KEEP PRAYING . . . It’s Not Over

Religious liberty battles such as these are fought constantly in American courtrooms—while countless other instances of religious oppression go unreported and unknown.  With financial and prayer support from friends like you, Liberty Institute will continue to be a front-line presence in these fights in our nation’s school, and work diligently to defend the First Amendment.

As always, please continue to pray for Liberty Institute and the work that we do, that our staff attorneys and national network of outstanding local volunteer attorneys will be equipped with the right tools and arguments to defend religious freedom in this country. 

Also, please share with students about Liberty Institute’s free, easy-to-understand resources to help students and teachers know their rights to religious expression.  They include:
  • Know Your Religious Rights Kit – fully equips students, parents, and teachers to know their religious liberties in public schools and be prepared to defend and restore their rights when they come under attack.
  •  Student Bill of Rights in Schools Brochure – a condensed version of our “Know Your Religious Rights” kit that gives a quick overview of students’ rights when it comes to religious speech, expression, or practice in public schools.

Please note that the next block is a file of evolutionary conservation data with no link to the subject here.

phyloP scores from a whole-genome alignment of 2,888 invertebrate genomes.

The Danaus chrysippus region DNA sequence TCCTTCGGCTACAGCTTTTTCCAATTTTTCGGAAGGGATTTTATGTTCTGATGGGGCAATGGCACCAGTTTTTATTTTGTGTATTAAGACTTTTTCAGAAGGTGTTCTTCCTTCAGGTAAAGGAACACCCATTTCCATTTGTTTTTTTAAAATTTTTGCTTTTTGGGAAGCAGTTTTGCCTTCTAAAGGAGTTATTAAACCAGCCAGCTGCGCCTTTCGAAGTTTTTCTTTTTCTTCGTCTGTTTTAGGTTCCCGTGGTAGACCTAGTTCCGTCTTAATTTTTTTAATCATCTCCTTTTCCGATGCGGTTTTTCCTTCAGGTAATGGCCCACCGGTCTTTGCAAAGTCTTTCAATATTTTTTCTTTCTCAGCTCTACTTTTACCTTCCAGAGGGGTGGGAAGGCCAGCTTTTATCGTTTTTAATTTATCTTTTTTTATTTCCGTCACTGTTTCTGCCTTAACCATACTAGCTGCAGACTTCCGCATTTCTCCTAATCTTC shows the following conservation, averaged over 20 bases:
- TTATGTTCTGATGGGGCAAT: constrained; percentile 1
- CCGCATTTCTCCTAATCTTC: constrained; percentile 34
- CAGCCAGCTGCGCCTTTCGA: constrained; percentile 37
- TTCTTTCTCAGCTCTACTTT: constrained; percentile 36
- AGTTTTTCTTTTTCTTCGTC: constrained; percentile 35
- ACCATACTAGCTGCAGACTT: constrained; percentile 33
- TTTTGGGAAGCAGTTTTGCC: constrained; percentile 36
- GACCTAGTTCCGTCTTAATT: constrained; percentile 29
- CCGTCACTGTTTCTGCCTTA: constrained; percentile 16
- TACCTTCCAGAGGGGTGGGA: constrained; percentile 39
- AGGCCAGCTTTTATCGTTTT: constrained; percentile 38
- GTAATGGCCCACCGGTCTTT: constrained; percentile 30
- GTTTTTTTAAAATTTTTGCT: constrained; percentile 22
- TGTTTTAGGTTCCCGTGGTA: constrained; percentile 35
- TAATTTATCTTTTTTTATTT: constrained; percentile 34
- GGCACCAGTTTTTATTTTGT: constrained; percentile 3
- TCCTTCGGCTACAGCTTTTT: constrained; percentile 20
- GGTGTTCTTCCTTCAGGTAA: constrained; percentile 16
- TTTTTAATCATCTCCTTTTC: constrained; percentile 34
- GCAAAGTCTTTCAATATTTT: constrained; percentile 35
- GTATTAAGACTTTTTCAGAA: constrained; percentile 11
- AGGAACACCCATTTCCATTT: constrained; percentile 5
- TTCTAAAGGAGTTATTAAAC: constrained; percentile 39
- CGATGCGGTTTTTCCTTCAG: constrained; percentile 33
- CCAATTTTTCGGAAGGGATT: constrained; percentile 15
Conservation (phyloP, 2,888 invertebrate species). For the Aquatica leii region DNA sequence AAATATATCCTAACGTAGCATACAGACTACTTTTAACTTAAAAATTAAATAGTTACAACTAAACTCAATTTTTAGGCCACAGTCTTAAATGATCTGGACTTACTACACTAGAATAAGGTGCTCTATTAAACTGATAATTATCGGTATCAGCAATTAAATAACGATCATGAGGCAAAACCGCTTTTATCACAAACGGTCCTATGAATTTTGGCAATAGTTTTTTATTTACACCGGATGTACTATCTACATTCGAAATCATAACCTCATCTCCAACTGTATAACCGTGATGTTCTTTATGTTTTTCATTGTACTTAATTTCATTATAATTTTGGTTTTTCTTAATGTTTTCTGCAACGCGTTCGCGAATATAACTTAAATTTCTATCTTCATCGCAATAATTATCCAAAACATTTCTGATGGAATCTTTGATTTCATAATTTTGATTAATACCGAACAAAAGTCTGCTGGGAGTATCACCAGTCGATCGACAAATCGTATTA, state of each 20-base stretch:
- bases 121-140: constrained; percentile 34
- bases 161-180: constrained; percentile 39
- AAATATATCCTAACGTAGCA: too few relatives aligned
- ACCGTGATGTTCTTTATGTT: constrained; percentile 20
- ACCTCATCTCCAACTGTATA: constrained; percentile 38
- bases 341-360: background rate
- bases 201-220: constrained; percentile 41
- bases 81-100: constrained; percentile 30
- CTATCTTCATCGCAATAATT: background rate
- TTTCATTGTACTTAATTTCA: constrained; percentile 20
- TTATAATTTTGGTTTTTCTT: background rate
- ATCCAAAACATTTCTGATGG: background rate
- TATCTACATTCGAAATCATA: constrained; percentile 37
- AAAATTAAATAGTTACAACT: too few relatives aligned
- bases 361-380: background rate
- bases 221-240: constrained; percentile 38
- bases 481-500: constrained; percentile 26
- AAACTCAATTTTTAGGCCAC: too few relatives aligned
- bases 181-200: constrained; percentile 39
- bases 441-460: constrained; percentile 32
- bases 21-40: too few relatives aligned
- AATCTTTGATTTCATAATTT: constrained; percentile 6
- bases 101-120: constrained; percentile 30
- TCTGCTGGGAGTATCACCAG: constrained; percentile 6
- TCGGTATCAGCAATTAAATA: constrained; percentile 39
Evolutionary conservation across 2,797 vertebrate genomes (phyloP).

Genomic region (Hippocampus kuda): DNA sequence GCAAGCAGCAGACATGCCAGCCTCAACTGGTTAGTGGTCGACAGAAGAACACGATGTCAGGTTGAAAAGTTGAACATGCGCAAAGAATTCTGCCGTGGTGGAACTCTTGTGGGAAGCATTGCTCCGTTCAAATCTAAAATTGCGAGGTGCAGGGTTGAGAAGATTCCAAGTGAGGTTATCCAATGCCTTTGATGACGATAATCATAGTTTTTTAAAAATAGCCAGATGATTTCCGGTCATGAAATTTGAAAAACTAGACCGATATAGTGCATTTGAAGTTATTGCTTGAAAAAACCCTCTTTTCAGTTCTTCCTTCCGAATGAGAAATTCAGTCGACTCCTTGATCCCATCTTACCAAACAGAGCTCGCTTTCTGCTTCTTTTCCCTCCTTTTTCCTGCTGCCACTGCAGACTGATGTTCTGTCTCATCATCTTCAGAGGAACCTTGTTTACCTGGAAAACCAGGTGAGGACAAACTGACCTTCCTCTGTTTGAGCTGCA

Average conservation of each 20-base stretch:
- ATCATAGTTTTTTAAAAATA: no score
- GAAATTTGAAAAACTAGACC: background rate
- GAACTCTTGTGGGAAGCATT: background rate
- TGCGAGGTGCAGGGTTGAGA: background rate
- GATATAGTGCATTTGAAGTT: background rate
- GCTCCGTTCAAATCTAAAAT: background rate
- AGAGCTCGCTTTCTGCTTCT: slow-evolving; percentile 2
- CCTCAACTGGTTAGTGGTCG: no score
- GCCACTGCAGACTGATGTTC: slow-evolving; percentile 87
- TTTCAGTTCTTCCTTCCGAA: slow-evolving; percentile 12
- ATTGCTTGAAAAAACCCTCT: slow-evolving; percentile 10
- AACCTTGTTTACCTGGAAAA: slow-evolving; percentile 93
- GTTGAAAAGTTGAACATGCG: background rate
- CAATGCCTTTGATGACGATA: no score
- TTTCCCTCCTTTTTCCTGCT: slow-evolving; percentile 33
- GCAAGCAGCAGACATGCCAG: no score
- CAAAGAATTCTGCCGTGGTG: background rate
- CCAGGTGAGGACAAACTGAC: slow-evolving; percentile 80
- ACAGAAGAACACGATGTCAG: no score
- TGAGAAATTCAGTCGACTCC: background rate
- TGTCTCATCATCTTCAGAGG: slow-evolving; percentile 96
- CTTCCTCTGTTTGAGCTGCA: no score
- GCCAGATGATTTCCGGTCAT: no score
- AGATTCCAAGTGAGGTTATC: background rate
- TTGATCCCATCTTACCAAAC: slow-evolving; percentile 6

• Teachers Guide – gives instructors great guidelines for how they can maintain their First Amendment rights—including freedom of religion and speech—in schools.

And if you feel called to do more, please consider giving a donation to Liberty Institute, in order to fund our efforts to fight this battle in our nation’s schools, in the public arena, in the church, in the military and beyond.  For every $1 we spend on a case, we receive approximately $6 in pro bono legal time by our volunteer attorneys—and that means the impact of every dollar you contribute is multiplied!


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About Liberty Institute
Liberty Institute is a nonprofit legal group dedicated to defending and restoring religious liberty across America — in our schools, for our churches, in the military and throughout the public arena. Liberty’s vision is to reestablish religious liberty in accordance with the principles of our nation’s Founders. For information, visit www.LibertyInstitute.org.